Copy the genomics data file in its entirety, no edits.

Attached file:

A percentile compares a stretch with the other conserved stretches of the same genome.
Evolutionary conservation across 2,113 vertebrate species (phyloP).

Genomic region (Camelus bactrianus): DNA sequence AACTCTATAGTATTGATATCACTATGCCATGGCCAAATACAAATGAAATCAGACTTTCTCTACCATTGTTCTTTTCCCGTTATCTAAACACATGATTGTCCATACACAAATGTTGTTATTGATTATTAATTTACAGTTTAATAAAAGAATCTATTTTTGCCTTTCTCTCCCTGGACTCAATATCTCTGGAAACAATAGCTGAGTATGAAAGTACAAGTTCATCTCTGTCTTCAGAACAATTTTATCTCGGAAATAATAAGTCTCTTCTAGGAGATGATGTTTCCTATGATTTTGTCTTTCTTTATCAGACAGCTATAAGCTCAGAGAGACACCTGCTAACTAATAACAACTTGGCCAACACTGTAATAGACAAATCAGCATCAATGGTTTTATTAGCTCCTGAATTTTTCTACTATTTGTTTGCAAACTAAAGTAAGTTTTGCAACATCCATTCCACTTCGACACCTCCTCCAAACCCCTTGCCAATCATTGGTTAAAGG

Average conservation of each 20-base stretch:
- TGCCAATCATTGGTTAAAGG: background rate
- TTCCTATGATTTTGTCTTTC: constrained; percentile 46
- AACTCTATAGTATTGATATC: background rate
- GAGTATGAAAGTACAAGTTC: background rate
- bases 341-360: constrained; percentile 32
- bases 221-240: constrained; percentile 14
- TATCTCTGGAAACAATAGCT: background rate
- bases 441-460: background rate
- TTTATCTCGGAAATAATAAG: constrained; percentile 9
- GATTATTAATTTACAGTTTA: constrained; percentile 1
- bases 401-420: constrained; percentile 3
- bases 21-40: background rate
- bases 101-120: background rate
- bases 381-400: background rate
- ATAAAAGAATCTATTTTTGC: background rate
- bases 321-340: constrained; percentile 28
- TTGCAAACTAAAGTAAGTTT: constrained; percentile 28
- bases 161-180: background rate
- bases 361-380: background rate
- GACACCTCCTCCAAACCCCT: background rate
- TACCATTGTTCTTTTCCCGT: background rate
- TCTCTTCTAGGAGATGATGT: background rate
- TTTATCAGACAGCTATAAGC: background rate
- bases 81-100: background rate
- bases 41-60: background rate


A percentile compares a stretch with the other conserved stretches of the same genome.
Evolutionary conservation across 2,113 vertebrate species (phyloP).

Genomic region (Camelus bactrianus): DNA sequence AACTCTATAGTATTGATATCACTATGCCATGGCCAAATACAAATGAAATCAGACTTTCTCTACCATTGTTCTTTTCCCGTTATCTAAACACATGATTGTCCATACACAAATGTTGTTATTGATTATTAATTTACAGTTTAATAAAAGAATCTATTTTTGCCTTTCTCTCCCTGGACTCAATATCTCTGGAAACAATAGCTGAGTATGAAAGTACAAGTTCATCTCTGTCTTCAGAACAATTTTATCTCGGAAATAATAAGTCTCTTCTAGGAGATGATGTTTCCTATGATTTTGTCTTTCTTTATCAGACAGCTATAAGCTCAGAGAGACACCTGCTAACTAATAACAACTTGGCCAACACTGTAATAGACAAATCAGCATCAATGGTTTTATTAGCTCCTGAATTTTTCTACTATTTGTTTGCAAACTAAAGTAAGTTTTGCAACATCCATTCCACTTCGACACCTCCTCCAAACCCCTTGCCAATCATTGGTTAAAGG

Average conservation of each 20-base stretch:
- TGCCAATCATTGGTTAAAGG: background rate
- TTCCTATGATTTTGTCTTTC: constrained; percentile 46
- AACTCTATAGTATTGATATC: background rate
- GAGTATGAAAGTACAAGTTC: background rate
- bases 341-360: constrained; percentile 32
- bases 221-240: constrained; percentile 14
- TATCTCTGGAAACAATAGCT: background rate
- bases 441-460: background rate
- TTTATCTCGGAAATAATAAG: constrained; percentile 9
- GATTATTAATTTACAGTTTA: constrained; percentile 1
- bases 401-420: constrained; percentile 3
- bases 21-40: background rate
- bases 101-120: background rate
- bases 381-400: background rate
- ATAAAAGAATCTATTTTTGC: background rate
- bases 321-340: constrained; percentile 28
- TTGCAAACTAAAGTAAGTTT: constrained; percentile 28
- bases 161-180: background rate
- bases 361-380: background rate
- GACACCTCCTCCAAACCCCT: background rate
- TACCATTGTTCTTTTCCCGT: background rate
- TCTCTTCTAGGAGATGATGT: background rate
- TTTATCAGACAGCTATAAGC: background rate
- bases 81-100: background rate
- bases 41-60: background rate